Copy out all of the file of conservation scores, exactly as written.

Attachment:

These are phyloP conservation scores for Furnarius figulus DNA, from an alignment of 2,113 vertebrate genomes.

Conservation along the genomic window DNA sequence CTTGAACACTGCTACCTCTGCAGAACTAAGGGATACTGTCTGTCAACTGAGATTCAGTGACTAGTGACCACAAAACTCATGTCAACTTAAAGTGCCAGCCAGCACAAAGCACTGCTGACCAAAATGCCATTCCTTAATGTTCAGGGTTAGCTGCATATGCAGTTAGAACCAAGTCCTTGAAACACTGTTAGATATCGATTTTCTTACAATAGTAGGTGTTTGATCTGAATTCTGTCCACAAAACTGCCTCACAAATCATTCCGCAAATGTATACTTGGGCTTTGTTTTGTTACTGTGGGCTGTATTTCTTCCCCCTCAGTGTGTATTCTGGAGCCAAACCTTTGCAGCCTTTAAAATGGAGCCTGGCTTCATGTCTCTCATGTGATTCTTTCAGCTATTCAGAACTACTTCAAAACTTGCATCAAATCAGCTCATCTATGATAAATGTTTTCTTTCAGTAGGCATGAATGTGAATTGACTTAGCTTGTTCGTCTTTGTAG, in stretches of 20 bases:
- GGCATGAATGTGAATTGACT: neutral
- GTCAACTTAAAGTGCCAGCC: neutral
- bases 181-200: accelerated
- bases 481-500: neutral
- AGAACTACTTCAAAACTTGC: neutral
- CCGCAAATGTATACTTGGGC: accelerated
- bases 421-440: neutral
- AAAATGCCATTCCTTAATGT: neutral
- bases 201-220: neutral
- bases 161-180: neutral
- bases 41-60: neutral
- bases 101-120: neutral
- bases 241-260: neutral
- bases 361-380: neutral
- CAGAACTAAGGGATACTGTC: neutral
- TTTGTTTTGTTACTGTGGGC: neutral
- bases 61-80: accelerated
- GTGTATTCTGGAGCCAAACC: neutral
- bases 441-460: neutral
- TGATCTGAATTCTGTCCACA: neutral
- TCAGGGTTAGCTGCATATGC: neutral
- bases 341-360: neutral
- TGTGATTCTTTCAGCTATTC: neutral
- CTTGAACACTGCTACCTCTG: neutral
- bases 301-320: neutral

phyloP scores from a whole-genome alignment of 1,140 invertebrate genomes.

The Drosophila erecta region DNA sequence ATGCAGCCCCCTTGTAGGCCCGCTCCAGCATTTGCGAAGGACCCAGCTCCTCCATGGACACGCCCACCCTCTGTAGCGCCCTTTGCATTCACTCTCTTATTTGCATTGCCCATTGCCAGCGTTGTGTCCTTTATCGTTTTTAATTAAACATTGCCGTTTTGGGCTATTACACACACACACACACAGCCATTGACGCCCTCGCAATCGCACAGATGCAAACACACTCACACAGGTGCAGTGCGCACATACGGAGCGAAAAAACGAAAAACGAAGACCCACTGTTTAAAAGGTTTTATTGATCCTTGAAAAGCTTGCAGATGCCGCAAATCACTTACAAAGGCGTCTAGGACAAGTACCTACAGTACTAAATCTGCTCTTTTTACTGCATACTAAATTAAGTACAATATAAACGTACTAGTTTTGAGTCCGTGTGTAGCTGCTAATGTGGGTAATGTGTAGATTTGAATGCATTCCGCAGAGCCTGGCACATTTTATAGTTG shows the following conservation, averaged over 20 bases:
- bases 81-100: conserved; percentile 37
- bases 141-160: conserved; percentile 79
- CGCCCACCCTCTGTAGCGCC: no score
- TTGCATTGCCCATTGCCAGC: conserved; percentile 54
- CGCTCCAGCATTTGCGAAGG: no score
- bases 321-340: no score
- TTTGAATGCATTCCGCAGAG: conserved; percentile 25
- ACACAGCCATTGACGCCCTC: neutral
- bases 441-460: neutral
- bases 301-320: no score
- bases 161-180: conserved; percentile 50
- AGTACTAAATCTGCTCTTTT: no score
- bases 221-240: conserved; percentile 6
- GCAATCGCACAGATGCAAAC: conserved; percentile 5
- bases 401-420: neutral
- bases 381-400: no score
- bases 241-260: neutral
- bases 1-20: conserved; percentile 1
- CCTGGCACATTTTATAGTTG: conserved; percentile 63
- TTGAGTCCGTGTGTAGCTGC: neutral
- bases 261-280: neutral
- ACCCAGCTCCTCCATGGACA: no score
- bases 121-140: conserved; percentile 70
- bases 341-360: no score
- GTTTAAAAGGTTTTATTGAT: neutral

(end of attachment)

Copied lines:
These are phyloP conservation scores for Furnarius figulus DNA, from an alignment of 2,113 vertebrate genomes.

Conservation along the genomic window DNA sequence CTTGAACACTGCTACCTCTGCAGAACTAAGGGATACTGTCTGTCAACTGAGATTCAGTGACTAGTGACCACAAAACTCATGTCAACTTAAAGTGCCAGCCAGCACAAAGCACTGCTGACCAAAATGCCATTCCTTAATGTTCAGGGTTAGCTGCATATGCAGTTAGAACCAAGTCCTTGAAACACTGTTAGATATCGATTTTCTTACAATAGTAGGTGTTTGATCTGAATTCTGTCCACAAAACTGCCTCACAAATCATTCCGCAAATGTATACTTGGGCTTTGTTTTGTTACTGTGGGCTGTATTTCTTCCCCCTCAGTGTGTATTCTGGAGCCAAACCTTTGCAGCCTTTAAAATGGAGCCTGGCTTCATGTCTCTCATGTGATTCTTTCAGCTATTCAGAACTACTTCAAAACTTGCATCAAATCAGCTCATCTATGATAAATGTTTTCTTTCAGTAGGCATGAATGTGAATTGACTTAGCTTGTTCGTCTTTGTAG, in stretches of 20 bases:
- GGCATGAATGTGAATTGACT: neutral
- GTCAACTTAAAGTGCCAGCC: neutral
- bases 181-200: accelerated
- bases 481-500: neutral
- AGAACTACTTCAAAACTTGC: neutral
- CCGCAAATGTATACTTGGGC: accelerated
- bases 421-440: neutral
- AAAATGCCATTCCTTAATGT: neutral
- bases 201-220: neutral
- bases 161-180: neutral
- bases 41-60: neutral
- bases 101-120: neutral
- bases 241-260: neutral
- bases 361-380: neutral
- CAGAACTAAGGGATACTGTC: neutral
- TTTGTTTTGTTACTGTGGGC: neutral
- bases 61-80: accelerated
- GTGTATTCTGGAGCCAAACC: neutral
- bases 441-460: neutral
- TGATCTGAATTCTGTCCACA: neutral
- TCAGGGTTAGCTGCATATGC: neutral
- bases 341-360: neutral
- TGTGATTCTTTCAGCTATTC: neutral
- CTTGAACACTGCTACCTCTG: neutral
- bases 301-320: neutral

phyloP scores from a whole-genome alignment of 1,140 invertebrate genomes.

The Drosophila erecta region DNA sequence ATGCAGCCCCCTTGTAGGCCCGCTCCAGCATTTGCGAAGGACCCAGCTCCTCCATGGACACGCCCACCCTCTGTAGCGCCCTTTGCATTCACTCTCTTATTTGCATTGCCCATTGCCAGCGTTGTGTCCTTTATCGTTTTTAATTAAACATTGCCGTTTTGGGCTATTACACACACACACACACAGCCATTGACGCCCTCGCAATCGCACAGATGCAAACACACTCACACAGGTGCAGTGCGCACATACGGAGCGAAAAAACGAAAAACGAAGACCCACTGTTTAAAAGGTTTTATTGATCCTTGAAAAGCTTGCAGATGCCGCAAATCACTTACAAAGGCGTCTAGGACAAGTACCTACAGTACTAAATCTGCTCTTTTTACTGCATACTAAATTAAGTACAATATAAACGTACTAGTTTTGAGTCCGTGTGTAGCTGCTAATGTGGGTAATGTGTAGATTTGAATGCATTCCGCAGAGCCTGGCACATTTTATAGTTG shows the following conservation, averaged over 20 bases:
- bases 81-100: conserved; percentile 37
- bases 141-160: conserved; percentile 79
- CGCCCACCCTCTGTAGCGCC: no score
- TTGCATTGCCCATTGCCAGC: conserved; percentile 54
- CGCTCCAGCATTTGCGAAGG: no score
- bases 321-340: no score
- TTTGAATGCATTCCGCAGAG: conserved; percentile 25
- ACACAGCCATTGACGCCCTC: neutral
- bases 441-460: neutral
- bases 301-320: no score
- bases 161-180: conserved; percentile 50
- AGTACTAAATCTGCTCTTTT: no score
- bases 221-240: conserved; percentile 6
- GCAATCGCACAGATGCAAAC: conserved; percentile 5
- bases 401-420: neutral
- bases 381-400: no score
- bases 241-260: neutral
- bases 1-20: conserved; percentile 1
- CCTGGCACATTTTATAGTTG: conserved; percentile 63
- TTGAGTCCGTGTGTAGCTGC: neutral
- bases 261-280: neutral
- ACCCAGCTCCTCCATGGACA: no score
- bases 121-140: conserved; percentile 70
- bases 341-360: no score
- GTTTAAAAGGTTTTATTGAT: neutral